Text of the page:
Livingston ‘Hop’ Hopkins, Australia’s best known cartoonist at the time, established the Balmoral Artists’ Camp at Edwards Beach in 1883. Recently arrived from the United States, he was so impressed with the view across Hunters Bay that he rented 50 acres of bushland near a freshwater creek and pitched a four-roomed tent there. It was at the bottom of what is now Awaba Street.
Friends such as fellow artists Julian Ashton and Henry Fullwood subsequently joined him. The camp was also sometimes known as Euroka. Gavin Souter describes it as a ‘retreat from bourgeois urban existence, a good place for painting, swimming, fishing and conviviality’. Some of the tents had wooden floors and carpets. At one stage there was a separate dining tent. Artists using the camp as a base helped ensure, Souter writes, that ‘Mosman may well have been painted more than any other Australian landscape’. Visitor access was usually by ferry to Mosman Bay and then by foot. The famous author Robert Louis Stevenson visited in the 1890s and gave a copy of his Treasure Island to the camp cook.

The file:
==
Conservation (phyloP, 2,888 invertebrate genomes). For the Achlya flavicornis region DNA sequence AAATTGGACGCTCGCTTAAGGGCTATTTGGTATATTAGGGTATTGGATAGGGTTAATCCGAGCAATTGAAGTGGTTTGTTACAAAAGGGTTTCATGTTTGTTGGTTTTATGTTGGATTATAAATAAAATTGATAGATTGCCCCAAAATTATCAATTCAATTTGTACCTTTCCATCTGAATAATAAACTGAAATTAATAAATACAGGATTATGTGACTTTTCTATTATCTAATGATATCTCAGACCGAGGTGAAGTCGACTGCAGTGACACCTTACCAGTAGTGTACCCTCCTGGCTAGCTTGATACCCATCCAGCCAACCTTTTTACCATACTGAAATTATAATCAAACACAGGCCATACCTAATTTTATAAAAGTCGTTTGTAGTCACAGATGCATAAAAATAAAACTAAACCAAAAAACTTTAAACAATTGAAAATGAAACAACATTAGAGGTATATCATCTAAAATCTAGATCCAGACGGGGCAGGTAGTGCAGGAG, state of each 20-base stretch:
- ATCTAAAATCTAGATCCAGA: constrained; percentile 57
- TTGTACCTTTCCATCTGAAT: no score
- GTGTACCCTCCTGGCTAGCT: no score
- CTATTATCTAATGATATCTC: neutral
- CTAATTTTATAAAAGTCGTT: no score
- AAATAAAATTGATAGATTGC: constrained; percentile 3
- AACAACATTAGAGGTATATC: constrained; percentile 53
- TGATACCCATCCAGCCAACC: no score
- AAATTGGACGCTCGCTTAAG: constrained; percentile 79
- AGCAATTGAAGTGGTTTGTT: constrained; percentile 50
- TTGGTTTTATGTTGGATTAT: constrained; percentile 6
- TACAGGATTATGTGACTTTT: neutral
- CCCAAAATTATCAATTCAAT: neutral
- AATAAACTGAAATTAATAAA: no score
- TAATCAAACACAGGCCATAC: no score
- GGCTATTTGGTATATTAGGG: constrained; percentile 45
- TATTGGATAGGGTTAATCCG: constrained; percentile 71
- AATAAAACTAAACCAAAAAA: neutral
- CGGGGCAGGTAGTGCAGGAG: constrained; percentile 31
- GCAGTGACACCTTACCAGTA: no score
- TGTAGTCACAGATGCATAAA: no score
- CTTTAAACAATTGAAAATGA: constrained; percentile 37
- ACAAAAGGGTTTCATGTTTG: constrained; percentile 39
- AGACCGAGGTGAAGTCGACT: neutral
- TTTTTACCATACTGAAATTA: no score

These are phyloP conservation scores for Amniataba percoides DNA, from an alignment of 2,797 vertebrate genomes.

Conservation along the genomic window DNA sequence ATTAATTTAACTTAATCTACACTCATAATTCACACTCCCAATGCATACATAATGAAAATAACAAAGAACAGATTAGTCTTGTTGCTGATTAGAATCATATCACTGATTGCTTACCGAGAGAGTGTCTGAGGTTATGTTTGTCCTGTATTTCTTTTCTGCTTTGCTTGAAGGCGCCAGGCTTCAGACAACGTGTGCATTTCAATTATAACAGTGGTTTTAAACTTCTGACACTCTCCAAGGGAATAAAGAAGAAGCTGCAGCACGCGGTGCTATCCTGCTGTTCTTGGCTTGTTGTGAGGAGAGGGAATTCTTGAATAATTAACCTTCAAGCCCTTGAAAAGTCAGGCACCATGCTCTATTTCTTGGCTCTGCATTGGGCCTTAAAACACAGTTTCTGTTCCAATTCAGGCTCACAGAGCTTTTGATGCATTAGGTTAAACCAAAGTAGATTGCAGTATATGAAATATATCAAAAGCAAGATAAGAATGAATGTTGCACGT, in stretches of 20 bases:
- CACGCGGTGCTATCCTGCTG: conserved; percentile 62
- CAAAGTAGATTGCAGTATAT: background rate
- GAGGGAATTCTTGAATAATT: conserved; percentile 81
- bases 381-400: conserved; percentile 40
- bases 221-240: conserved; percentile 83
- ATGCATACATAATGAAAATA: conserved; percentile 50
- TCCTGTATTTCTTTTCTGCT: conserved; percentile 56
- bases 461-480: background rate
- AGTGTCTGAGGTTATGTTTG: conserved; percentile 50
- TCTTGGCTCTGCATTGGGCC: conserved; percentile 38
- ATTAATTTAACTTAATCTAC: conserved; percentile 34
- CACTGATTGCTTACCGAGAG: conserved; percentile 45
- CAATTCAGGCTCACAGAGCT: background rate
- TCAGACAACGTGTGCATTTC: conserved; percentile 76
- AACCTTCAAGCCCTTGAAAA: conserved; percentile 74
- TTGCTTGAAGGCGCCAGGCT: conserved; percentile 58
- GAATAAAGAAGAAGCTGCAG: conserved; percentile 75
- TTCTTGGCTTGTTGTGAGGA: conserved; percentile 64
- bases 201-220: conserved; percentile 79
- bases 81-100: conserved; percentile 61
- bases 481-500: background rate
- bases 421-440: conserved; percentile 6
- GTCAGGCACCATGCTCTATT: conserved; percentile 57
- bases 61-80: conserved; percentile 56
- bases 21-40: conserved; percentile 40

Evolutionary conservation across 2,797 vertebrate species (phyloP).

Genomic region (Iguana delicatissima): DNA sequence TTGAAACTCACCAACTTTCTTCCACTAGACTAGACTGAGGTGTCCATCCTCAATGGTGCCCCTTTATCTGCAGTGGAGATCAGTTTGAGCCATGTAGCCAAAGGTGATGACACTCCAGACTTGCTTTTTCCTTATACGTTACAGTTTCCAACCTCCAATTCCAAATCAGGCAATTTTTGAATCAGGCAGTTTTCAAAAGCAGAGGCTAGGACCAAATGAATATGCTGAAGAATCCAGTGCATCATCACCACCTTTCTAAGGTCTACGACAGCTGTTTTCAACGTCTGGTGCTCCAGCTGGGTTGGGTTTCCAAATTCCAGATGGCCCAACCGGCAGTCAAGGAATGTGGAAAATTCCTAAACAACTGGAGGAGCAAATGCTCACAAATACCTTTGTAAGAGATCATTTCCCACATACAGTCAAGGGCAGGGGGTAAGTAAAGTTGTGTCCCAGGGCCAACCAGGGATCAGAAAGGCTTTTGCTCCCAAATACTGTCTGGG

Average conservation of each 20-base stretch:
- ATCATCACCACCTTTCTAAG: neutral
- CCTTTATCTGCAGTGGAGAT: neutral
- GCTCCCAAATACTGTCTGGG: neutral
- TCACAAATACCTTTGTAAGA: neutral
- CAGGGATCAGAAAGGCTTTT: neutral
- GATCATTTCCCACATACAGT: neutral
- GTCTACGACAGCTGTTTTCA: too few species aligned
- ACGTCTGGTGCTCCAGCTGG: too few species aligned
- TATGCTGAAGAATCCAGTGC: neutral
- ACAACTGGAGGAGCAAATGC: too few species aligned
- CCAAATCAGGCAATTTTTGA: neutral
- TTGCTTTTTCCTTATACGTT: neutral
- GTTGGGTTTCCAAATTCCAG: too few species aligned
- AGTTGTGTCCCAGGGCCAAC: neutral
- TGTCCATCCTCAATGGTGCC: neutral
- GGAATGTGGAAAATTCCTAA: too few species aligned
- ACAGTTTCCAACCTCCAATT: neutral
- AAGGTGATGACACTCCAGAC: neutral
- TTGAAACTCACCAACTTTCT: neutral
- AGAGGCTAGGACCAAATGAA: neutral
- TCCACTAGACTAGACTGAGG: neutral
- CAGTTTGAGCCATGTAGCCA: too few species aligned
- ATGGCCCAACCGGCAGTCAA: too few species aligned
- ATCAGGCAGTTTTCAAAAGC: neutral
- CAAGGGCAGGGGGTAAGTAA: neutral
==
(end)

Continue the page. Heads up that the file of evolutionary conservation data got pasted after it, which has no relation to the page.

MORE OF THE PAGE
Another prominent literary visitor was Ada Cambridge, who uses the camp for a scene in her 1891 novel A Marked Man. She remembers it as:
a cluster of tents, a little garden, a woodstack, a water tub – almost hidden in the trees and bushes until one was close upon it; and the camp looked out upon the great gateway of the heads, and saw all the ships that passed through…But the ships did not see it. Nothing was visible except a little wisp of bunting fluttering above the tall scrub.
She refers to the camp setting once more in Fidelis (1895) and writes about it in her reminiscences:
The permanent tent, combining sitting- and bedroom, was the drawing-room of groups of us in turn; we crowded on the covered-up truckle beds and the floor (of pine boards, well raised from the sand) for afternoon tea; at lunch we sat on planks under an awning, at long plank tables, like children at a school feast.
Legislation passed in 1903 that allowed for daylight bathing brought crowds of people to Balmoral and led to the camp’s demise. Seven swimmers calling themselves ‘The Smugglers’ took over part of the campsite. They established the Balmoral Beach Club in 1914. In January 1915 a clubhouse was opened where tents were previously located. John Quinn, the New South Wales Parliament’s Librarian, lived in a shack on another part of the site until Mosman Council resumed his land in 1931.
Balmoral Beach Club, http://www.balmoralbeachclub.com.au/, accessed 9 June 2015.
Bohemians in the Bush: The Artists’ Camps of Mosman, Art Gallery of New South Wales, Sydney, 1991, especially ch 4.
Historic Guide to Balmoral, Mosman Historical Society, Mosman, 2010.
Gavin Souter, Times & Tides: A Middle Harbour Memoir, Simon & Schuster, Sydney, 2004, pp 208-215.
(David Carment, 2014)